(www.MacularDegenerations.com) People living with age-related macular degeneration (AMD) are spitting mad over the fact that local government has apparently thumbed its nose at their request to restore the electronic timetables at the bus station in Burnley, UK, reported the Lancashire Telegraph.
According to the article, Gordon Birtwistle, MP of Burnley, backed protesters affiliated with the town’s chapter of the Macular Degeneration Society, which gathered to present a 2,000-name petition against the move to do away with the electronic timetables. While the protesters and the Burnley MP were primed for a showdown, they were disappointed that no one from the county government’s headquarters was interested in meeting them.
Olive Western, who represents the association, said in the article that she and the other protesters have already lost their vision and, adding insult to injury, the county government has basically robbed them of their “voice.” She added that the association has some 40 members and around 75% of them are regular bus riders. She added in the article that many of the association’s members have a hard time deciphering the printed timetables that are stationed at the bus gates.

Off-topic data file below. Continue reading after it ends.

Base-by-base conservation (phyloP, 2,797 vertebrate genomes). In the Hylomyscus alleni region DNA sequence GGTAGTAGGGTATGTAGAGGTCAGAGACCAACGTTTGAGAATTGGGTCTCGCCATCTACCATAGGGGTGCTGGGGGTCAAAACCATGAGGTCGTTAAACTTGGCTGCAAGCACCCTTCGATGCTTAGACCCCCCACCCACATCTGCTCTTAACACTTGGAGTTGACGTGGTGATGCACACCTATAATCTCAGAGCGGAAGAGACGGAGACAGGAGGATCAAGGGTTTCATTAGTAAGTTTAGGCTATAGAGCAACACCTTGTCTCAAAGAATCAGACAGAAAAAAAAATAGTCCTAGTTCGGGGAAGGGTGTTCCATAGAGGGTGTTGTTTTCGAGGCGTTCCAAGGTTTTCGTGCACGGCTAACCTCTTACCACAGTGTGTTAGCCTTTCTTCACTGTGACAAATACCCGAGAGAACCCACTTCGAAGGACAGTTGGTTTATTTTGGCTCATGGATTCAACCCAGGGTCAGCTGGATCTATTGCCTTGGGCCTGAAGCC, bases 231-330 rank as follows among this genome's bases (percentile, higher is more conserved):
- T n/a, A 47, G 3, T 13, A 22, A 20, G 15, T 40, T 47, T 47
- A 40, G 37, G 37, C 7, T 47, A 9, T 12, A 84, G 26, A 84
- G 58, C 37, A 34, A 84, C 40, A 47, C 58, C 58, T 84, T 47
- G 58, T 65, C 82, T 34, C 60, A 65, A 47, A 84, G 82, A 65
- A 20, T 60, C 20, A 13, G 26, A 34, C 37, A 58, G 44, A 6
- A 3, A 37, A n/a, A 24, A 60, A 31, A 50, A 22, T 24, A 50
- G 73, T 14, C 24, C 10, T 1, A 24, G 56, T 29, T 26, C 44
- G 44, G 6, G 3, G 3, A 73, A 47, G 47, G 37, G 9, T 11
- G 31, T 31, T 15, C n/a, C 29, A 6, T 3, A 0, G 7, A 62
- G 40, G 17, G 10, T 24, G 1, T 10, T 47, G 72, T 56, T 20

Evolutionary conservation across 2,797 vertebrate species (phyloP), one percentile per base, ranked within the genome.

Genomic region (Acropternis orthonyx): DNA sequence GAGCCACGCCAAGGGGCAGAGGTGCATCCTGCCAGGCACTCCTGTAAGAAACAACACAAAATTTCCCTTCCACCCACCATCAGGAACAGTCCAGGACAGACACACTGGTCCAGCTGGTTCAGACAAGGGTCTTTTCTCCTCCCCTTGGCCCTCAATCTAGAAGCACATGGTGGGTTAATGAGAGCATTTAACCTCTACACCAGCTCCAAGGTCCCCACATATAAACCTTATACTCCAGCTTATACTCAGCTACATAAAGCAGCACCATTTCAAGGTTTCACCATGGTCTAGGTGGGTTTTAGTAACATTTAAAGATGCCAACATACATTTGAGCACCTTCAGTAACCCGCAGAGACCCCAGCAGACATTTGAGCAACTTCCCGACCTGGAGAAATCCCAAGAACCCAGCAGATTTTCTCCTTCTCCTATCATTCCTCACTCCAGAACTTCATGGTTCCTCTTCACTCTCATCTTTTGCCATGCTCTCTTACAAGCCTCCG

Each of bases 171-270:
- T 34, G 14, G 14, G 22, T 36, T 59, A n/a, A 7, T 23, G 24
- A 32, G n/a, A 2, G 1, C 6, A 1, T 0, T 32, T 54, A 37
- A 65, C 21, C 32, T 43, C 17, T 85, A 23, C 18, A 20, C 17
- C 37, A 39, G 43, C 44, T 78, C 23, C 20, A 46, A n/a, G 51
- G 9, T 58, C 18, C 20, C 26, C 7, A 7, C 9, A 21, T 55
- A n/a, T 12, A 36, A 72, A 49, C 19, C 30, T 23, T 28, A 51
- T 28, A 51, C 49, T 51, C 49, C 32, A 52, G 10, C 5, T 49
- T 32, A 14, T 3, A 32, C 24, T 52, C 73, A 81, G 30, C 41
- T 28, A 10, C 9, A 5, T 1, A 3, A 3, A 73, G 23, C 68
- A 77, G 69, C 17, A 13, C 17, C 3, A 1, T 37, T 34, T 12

MP Birtwistle, who set up the petition on the bus display issue, said in the article that the protesters requested time to talk to either the cabinet member or the executive director. However, neither of them made the time to meet the protesters. He said in the article that security staff ultimately asked the protesters to vacate the area. Meanwhile, Malcolm Barron, county counsellor, said in the article that he is a bit “perplexed” concerning why Birtwistle led the protesters to County Hall since he had previously been informed that, while the county government would graciously accept the petition, no official would be available to receive it.
According to the article, county transport officials said early in 2012 that shutting off the information displays on the buses at Burnley, Skelmersdale, Nelson, Lancaster and Chorley would help it save £47,000 annually. Barron added in the article that Birtwistle has thus far failed to suggest how he would come up with with funds needed to keep the electronic displays in use.